2. You use hemp, yak and organic textiles in your range. Why did you decide to use these textiles? Natural fibres are so much nicer to print on! They are beautiful to handle and have qualities that synthetic fibres just can’t emulate. However, apart from reasons based around aesthetics and manufacturing, I like to use hemp and organic cottons due to the environmental and economic benefits which result primarily from the nature of the crop’s growth cycles and harvesting techniques.
3. What have been your biggest challenges starting a new fabulous business? All of The Print Society’s products are screen printed and made by hand, making production efficiency a difficult balance to strike. So my focus is on reducing time wasters and improving processes wherever possible.
4. What can we expect to see from The Print Society in the future? I’m putting a lot of work into research and experimentation at the moment. I have a strong interest in art and culture, so you’ll see the focus start to move in that direction. I’m also looking at ways to take a more ‘free-form’ approach with screen printing, meaning that there’ll be less use of the rail for repeat printing, and more random placements during the process.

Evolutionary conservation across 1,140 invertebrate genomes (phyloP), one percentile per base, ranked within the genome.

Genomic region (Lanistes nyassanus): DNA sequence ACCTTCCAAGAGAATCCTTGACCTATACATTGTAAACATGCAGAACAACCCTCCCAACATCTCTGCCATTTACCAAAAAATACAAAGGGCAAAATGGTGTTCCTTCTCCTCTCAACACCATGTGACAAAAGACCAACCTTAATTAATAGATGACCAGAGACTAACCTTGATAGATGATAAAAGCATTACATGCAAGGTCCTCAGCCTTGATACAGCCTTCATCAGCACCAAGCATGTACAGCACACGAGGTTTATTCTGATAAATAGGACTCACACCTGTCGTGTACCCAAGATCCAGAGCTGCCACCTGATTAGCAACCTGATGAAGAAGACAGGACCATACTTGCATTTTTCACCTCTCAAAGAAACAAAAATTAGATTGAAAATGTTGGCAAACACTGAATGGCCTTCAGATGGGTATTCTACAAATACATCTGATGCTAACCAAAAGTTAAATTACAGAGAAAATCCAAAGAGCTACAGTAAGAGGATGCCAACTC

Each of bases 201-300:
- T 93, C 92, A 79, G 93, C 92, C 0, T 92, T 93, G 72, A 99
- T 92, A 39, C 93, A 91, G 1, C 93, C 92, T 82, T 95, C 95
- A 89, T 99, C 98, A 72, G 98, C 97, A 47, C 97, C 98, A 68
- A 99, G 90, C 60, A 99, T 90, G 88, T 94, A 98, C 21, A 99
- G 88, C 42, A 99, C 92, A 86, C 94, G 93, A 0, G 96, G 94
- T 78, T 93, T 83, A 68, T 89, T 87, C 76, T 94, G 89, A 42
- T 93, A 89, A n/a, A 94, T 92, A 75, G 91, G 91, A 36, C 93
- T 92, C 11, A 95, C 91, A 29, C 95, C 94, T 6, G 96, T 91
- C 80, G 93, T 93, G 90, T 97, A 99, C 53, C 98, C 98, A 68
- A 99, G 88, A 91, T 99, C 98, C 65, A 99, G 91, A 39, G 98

5. Share with us your easy eco living tip: For me it’s all about reducing waste. At home my partner and I are committed recyclers and composters. In the studio, nothing goes to waste, and the furniture was sourced from The Bower Co-op in Marrickville whose mission is to reduce the amount of ‘hard waste’ going into landfill through reuse and resale. Yes my furniture is amazing!
Thanks Karen ~ we look forward to keeping an eye on what you come up with next, and may just have to get a sneak peek at some of those wonderful furniture finds.
I hope all our State of Green readers had a great weekend. The sun was shining here in Melbourne, and put me in the mood for a fresh room makeover for my daughter. After occupying a room with her two brothers for the first 3 1/2 years of her life (see former makeover here), it was time to turn my storage / junk room into a cute girls bedroom.
Once I removed all the bits and pieces stored in the room and vacuumed away a tonne of dust, the room looked twice as big as it used to. I re-assembled my daughters bedroom furniture and put it in place, but it was still missing that certain “je ne said quoi“. Now this is where it is handy (and a little dangerous) to have the State of Green store at my fingertips – I flapped out two of the rag rags we recently got in from Morocco and Voila – It added the required pizazz.